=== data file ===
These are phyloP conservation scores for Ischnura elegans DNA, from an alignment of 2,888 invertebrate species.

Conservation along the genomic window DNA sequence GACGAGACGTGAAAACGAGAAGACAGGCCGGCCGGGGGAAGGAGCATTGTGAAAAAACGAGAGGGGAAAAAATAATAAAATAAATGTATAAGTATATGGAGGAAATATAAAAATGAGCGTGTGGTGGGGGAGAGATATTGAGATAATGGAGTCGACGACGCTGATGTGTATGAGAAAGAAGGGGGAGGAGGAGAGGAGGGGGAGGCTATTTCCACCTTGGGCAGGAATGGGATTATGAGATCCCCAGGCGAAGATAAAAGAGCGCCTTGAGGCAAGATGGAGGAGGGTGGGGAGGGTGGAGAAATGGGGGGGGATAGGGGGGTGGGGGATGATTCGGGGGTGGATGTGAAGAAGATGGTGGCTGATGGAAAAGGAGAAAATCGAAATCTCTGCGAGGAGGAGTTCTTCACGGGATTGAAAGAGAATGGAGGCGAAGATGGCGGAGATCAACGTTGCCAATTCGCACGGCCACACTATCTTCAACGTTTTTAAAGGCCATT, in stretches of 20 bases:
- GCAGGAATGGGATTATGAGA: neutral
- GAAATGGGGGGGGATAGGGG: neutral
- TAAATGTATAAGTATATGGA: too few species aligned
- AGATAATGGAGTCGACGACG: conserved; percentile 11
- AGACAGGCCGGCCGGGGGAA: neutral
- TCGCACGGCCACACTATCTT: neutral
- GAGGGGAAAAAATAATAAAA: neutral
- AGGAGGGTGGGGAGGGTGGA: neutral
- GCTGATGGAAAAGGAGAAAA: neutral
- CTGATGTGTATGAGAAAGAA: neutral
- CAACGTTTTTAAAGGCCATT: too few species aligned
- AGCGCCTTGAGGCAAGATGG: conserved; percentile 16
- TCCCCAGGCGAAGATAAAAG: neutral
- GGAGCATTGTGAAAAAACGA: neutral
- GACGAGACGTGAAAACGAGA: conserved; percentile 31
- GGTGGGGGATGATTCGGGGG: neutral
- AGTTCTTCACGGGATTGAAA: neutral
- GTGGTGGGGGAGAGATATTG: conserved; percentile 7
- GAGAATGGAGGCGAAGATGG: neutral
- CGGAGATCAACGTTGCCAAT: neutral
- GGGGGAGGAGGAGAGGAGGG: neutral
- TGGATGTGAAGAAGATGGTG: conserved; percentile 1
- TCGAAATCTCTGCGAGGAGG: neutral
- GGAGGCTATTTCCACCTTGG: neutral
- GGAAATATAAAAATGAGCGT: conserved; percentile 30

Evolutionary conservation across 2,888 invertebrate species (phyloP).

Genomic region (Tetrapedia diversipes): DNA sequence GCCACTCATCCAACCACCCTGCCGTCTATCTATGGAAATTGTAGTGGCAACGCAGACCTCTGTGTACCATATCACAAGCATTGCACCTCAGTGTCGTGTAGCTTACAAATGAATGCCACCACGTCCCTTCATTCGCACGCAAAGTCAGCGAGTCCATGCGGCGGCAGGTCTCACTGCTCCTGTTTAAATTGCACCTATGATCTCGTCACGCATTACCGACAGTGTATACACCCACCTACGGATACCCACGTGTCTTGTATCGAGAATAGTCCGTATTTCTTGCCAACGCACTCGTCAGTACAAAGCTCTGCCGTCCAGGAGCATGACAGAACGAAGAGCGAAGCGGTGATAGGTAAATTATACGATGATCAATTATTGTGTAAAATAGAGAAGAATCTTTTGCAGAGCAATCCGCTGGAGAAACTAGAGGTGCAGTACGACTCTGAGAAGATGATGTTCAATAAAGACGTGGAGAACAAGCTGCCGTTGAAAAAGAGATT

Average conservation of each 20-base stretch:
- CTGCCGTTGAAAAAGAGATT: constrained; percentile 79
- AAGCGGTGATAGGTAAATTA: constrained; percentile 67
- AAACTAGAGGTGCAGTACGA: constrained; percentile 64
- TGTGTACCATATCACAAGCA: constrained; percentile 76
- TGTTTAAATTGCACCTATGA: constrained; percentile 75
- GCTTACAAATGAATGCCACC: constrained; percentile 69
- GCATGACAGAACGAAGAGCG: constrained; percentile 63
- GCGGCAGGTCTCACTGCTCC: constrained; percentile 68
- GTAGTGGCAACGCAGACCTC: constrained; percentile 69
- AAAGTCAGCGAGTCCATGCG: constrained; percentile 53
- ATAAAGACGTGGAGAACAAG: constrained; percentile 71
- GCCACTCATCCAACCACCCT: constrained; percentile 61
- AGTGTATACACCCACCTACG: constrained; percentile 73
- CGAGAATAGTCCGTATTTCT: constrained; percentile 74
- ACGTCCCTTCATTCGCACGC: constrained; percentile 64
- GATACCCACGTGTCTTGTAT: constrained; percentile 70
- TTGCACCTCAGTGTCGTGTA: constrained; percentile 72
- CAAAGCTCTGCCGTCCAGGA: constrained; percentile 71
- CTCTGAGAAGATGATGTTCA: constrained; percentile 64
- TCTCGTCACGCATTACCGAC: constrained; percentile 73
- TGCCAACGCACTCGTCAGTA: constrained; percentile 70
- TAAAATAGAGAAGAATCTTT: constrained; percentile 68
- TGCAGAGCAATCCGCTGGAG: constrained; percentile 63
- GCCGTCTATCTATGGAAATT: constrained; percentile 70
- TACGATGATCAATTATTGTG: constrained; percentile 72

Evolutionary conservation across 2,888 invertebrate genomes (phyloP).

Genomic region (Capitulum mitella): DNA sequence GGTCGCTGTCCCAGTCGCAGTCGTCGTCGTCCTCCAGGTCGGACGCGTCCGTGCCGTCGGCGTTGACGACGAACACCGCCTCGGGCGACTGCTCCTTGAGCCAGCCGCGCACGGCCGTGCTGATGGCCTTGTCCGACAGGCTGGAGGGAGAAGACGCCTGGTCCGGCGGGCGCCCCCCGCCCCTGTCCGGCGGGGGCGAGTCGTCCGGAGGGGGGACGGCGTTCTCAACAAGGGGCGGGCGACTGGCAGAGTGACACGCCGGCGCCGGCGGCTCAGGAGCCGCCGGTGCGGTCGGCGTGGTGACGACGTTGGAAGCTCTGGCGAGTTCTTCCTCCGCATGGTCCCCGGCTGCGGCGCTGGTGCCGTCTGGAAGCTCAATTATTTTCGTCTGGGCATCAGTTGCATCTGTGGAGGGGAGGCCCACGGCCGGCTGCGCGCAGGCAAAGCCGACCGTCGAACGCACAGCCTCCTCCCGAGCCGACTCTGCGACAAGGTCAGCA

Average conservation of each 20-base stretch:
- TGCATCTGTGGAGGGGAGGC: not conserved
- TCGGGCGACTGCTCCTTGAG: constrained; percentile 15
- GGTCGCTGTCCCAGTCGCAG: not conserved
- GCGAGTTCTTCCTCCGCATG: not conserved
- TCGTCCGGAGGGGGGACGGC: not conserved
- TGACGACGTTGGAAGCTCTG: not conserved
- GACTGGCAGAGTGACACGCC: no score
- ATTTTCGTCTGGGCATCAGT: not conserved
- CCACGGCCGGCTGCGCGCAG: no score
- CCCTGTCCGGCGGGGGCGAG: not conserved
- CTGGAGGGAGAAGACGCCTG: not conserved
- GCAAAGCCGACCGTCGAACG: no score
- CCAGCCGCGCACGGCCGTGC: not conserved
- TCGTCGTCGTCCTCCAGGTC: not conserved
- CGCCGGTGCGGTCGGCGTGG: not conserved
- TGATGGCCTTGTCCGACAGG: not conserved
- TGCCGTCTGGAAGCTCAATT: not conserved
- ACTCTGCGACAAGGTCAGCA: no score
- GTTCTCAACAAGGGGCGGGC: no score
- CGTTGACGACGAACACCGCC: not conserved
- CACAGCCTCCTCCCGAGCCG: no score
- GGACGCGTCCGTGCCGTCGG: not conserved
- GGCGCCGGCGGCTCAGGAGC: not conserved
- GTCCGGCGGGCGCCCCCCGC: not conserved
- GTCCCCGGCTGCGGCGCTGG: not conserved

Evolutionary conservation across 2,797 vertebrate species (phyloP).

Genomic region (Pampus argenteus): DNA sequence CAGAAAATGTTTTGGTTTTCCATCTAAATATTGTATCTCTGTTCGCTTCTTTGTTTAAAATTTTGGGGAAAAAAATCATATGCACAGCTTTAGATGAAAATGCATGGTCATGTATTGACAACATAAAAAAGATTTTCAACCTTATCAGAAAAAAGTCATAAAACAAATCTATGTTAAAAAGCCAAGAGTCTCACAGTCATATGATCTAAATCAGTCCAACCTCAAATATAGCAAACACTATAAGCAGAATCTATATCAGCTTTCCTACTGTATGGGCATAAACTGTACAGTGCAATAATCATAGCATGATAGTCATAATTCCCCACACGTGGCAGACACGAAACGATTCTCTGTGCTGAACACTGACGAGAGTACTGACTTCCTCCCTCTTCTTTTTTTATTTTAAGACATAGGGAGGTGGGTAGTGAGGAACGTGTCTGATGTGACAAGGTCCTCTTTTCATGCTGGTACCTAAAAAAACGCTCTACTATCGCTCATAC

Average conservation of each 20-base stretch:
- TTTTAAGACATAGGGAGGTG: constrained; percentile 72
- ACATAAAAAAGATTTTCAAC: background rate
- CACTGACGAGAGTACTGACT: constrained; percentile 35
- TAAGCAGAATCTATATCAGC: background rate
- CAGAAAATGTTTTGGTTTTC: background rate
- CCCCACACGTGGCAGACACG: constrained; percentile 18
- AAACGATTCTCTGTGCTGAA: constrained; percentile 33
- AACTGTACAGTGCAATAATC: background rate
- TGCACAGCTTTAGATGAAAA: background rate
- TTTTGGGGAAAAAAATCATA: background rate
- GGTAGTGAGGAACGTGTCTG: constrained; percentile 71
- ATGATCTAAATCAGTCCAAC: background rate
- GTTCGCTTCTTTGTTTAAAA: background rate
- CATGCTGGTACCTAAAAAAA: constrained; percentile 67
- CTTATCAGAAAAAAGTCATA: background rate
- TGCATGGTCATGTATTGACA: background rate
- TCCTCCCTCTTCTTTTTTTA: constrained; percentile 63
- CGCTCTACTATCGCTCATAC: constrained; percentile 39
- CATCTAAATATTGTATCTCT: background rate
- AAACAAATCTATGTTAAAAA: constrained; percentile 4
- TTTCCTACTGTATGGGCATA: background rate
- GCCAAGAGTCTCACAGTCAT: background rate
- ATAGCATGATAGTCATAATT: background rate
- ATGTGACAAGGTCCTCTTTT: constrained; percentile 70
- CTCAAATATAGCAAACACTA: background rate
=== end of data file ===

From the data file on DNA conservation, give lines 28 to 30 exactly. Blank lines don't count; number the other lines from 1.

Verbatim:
Evolutionary conservation across 2,888 invertebrate species (phyloP).

Genomic region (Tetrapedia diversipes): DNA sequence GCCACTCATCCAACCACCCTGCCGTCTATCTATGGAAATTGTAGTGGCAACGCAGACCTCTGTGTACCATATCACAAGCATTGCACCTCAGTGTCGTGTAGCTTACAAATGAATGCCACCACGTCCCTTCATTCGCACGCAAAGTCAGCGAGTCCATGCGGCGGCAGGTCTCACTGCTCCTGTTTAAATTGCACCTATGATCTCGTCACGCATTACCGACAGTGTATACACCCACCTACGGATACCCACGTGTCTTGTATCGAGAATAGTCCGTATTTCTTGCCAACGCACTCGTCAGTACAAAGCTCTGCCGTCCAGGAGCATGACAGAACGAAGAGCGAAGCGGTGATAGGTAAATTATACGATGATCAATTATTGTGTAAAATAGAGAAGAATCTTTTGCAGAGCAATCCGCTGGAGAAACTAGAGGTGCAGTACGACTCTGAGAAGATGATGTTCAATAAAGACGTGGAGAACAAGCTGCCGTTGAAAAAGAGATT

Average conservation of each 20-base stretch: